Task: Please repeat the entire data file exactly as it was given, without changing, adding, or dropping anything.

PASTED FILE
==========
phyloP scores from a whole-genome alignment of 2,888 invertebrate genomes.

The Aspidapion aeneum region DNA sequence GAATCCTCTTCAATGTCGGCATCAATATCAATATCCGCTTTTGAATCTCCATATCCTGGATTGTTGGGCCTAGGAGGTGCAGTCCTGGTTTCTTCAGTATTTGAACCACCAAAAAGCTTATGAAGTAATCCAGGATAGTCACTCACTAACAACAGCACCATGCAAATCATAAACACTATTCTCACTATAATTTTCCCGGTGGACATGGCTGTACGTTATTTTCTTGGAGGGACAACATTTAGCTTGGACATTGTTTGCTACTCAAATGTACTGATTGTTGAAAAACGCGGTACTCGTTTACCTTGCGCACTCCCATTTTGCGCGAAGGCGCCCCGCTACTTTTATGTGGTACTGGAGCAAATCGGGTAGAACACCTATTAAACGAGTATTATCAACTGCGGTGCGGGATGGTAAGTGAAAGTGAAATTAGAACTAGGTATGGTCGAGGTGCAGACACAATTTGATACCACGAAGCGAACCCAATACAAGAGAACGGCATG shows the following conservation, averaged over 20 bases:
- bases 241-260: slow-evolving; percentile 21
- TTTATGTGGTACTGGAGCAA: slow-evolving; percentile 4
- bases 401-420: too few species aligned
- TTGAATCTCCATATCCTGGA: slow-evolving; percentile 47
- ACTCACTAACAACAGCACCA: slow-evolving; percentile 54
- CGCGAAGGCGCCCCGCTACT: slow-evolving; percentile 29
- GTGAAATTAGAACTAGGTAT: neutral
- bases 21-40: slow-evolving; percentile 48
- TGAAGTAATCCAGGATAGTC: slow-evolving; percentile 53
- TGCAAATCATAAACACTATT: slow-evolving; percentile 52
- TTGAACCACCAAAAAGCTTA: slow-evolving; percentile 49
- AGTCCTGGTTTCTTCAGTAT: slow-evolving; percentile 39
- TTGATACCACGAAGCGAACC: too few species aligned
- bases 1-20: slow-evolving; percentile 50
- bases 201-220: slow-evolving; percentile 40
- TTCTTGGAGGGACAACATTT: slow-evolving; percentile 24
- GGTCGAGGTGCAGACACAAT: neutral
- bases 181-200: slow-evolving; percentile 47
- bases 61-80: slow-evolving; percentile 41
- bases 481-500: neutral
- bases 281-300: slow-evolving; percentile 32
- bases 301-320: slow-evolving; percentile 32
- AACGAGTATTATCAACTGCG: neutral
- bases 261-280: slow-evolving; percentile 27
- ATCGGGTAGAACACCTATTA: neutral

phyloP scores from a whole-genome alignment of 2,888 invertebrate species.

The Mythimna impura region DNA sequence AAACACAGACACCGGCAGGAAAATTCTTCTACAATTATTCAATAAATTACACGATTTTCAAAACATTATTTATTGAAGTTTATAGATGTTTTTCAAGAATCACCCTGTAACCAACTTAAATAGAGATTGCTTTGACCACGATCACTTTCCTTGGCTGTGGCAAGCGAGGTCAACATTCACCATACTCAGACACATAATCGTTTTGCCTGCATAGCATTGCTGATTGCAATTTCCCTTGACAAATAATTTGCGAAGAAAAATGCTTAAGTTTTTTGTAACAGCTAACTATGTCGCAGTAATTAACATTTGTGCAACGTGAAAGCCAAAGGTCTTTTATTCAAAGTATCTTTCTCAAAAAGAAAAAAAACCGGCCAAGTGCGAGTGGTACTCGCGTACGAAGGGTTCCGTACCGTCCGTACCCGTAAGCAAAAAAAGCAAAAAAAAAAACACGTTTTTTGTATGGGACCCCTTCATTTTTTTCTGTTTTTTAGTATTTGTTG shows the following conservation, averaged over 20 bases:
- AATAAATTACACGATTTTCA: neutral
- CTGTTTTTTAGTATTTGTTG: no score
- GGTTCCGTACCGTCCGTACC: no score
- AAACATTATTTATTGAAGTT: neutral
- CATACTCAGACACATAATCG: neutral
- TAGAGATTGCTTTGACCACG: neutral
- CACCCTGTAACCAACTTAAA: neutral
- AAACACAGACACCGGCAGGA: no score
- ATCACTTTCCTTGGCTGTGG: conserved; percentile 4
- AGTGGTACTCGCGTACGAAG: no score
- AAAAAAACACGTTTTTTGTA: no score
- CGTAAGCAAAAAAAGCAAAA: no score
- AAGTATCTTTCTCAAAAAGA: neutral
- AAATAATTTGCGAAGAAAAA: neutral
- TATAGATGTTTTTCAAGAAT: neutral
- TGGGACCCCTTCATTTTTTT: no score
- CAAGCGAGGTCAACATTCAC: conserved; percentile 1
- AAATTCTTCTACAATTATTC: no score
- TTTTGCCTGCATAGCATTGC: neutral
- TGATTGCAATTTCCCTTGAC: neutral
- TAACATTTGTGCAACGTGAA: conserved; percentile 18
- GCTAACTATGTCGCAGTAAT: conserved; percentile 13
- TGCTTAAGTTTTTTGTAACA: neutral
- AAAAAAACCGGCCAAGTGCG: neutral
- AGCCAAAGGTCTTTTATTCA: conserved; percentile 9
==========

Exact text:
phyloP scores from a whole-genome alignment of 2,888 invertebrate genomes.

The Aspidapion aeneum region DNA sequence GAATCCTCTTCAATGTCGGCATCAATATCAATATCCGCTTTTGAATCTCCATATCCTGGATTGTTGGGCCTAGGAGGTGCAGTCCTGGTTTCTTCAGTATTTGAACCACCAAAAAGCTTATGAAGTAATCCAGGATAGTCACTCACTAACAACAGCACCATGCAAATCATAAACACTATTCTCACTATAATTTTCCCGGTGGACATGGCTGTACGTTATTTTCTTGGAGGGACAACATTTAGCTTGGACATTGTTTGCTACTCAAATGTACTGATTGTTGAAAAACGCGGTACTCGTTTACCTTGCGCACTCCCATTTTGCGCGAAGGCGCCCCGCTACTTTTATGTGGTACTGGAGCAAATCGGGTAGAACACCTATTAAACGAGTATTATCAACTGCGGTGCGGGATGGTAAGTGAAAGTGAAATTAGAACTAGGTATGGTCGAGGTGCAGACACAATTTGATACCACGAAGCGAACCCAATACAAGAGAACGGCATG shows the following conservation, averaged over 20 bases:
- bases 241-260: slow-evolving; percentile 21
- TTTATGTGGTACTGGAGCAA: slow-evolving; percentile 4
- bases 401-420: too few species aligned
- TTGAATCTCCATATCCTGGA: slow-evolving; percentile 47
- ACTCACTAACAACAGCACCA: slow-evolving; percentile 54
- CGCGAAGGCGCCCCGCTACT: slow-evolving; percentile 29
- GTGAAATTAGAACTAGGTAT: neutral
- bases 21-40: slow-evolving; percentile 48
- TGAAGTAATCCAGGATAGTC: slow-evolving; percentile 53
- TGCAAATCATAAACACTATT: slow-evolving; percentile 52
- TTGAACCACCAAAAAGCTTA: slow-evolving; percentile 49
- AGTCCTGGTTTCTTCAGTAT: slow-evolving; percentile 39
- TTGATACCACGAAGCGAACC: too few species aligned
- bases 1-20: slow-evolving; percentile 50
- bases 201-220: slow-evolving; percentile 40
- TTCTTGGAGGGACAACATTT: slow-evolving; percentile 24
- GGTCGAGGTGCAGACACAAT: neutral
- bases 181-200: slow-evolving; percentile 47
- bases 61-80: slow-evolving; percentile 41
- bases 481-500: neutral
- bases 281-300: slow-evolving; percentile 32
- bases 301-320: slow-evolving; percentile 32
- AACGAGTATTATCAACTGCG: neutral
- bases 261-280: slow-evolving; percentile 27
- ATCGGGTAGAACACCTATTA: neutral

phyloP scores from a whole-genome alignment of 2,888 invertebrate species.

The Mythimna impura region DNA sequence AAACACAGACACCGGCAGGAAAATTCTTCTACAATTATTCAATAAATTACACGATTTTCAAAACATTATTTATTGAAGTTTATAGATGTTTTTCAAGAATCACCCTGTAACCAACTTAAATAGAGATTGCTTTGACCACGATCACTTTCCTTGGCTGTGGCAAGCGAGGTCAACATTCACCATACTCAGACACATAATCGTTTTGCCTGCATAGCATTGCTGATTGCAATTTCCCTTGACAAATAATTTGCGAAGAAAAATGCTTAAGTTTTTTGTAACAGCTAACTATGTCGCAGTAATTAACATTTGTGCAACGTGAAAGCCAAAGGTCTTTTATTCAAAGTATCTTTCTCAAAAAGAAAAAAAACCGGCCAAGTGCGAGTGGTACTCGCGTACGAAGGGTTCCGTACCGTCCGTACCCGTAAGCAAAAAAAGCAAAAAAAAAAACACGTTTTTTGTATGGGACCCCTTCATTTTTTTCTGTTTTTTAGTATTTGTTG shows the following conservation, averaged over 20 bases:
- AATAAATTACACGATTTTCA: neutral
- CTGTTTTTTAGTATTTGTTG: no score
- GGTTCCGTACCGTCCGTACC: no score
- AAACATTATTTATTGAAGTT: neutral
- CATACTCAGACACATAATCG: neutral
- TAGAGATTGCTTTGACCACG: neutral
- CACCCTGTAACCAACTTAAA: neutral
- AAACACAGACACCGGCAGGA: no score
- ATCACTTTCCTTGGCTGTGG: conserved; percentile 4
- AGTGGTACTCGCGTACGAAG: no score
- AAAAAAACACGTTTTTTGTA: no score
- CGTAAGCAAAAAAAGCAAAA: no score
- AAGTATCTTTCTCAAAAAGA: neutral
- AAATAATTTGCGAAGAAAAA: neutral
- TATAGATGTTTTTCAAGAAT: neutral
- TGGGACCCCTTCATTTTTTT: no score
- CAAGCGAGGTCAACATTCAC: conserved; percentile 1
- AAATTCTTCTACAATTATTC: no score
- TTTTGCCTGCATAGCATTGC: neutral
- TGATTGCAATTTCCCTTGAC: neutral
- TAACATTTGTGCAACGTGAA: conserved; percentile 18
- GCTAACTATGTCGCAGTAAT: conserved; percentile 13
- TGCTTAAGTTTTTTGTAACA: neutral
- AAAAAAACCGGCCAAGTGCG: neutral
- AGCCAAAGGTCTTTTATTCA: conserved; percentile 9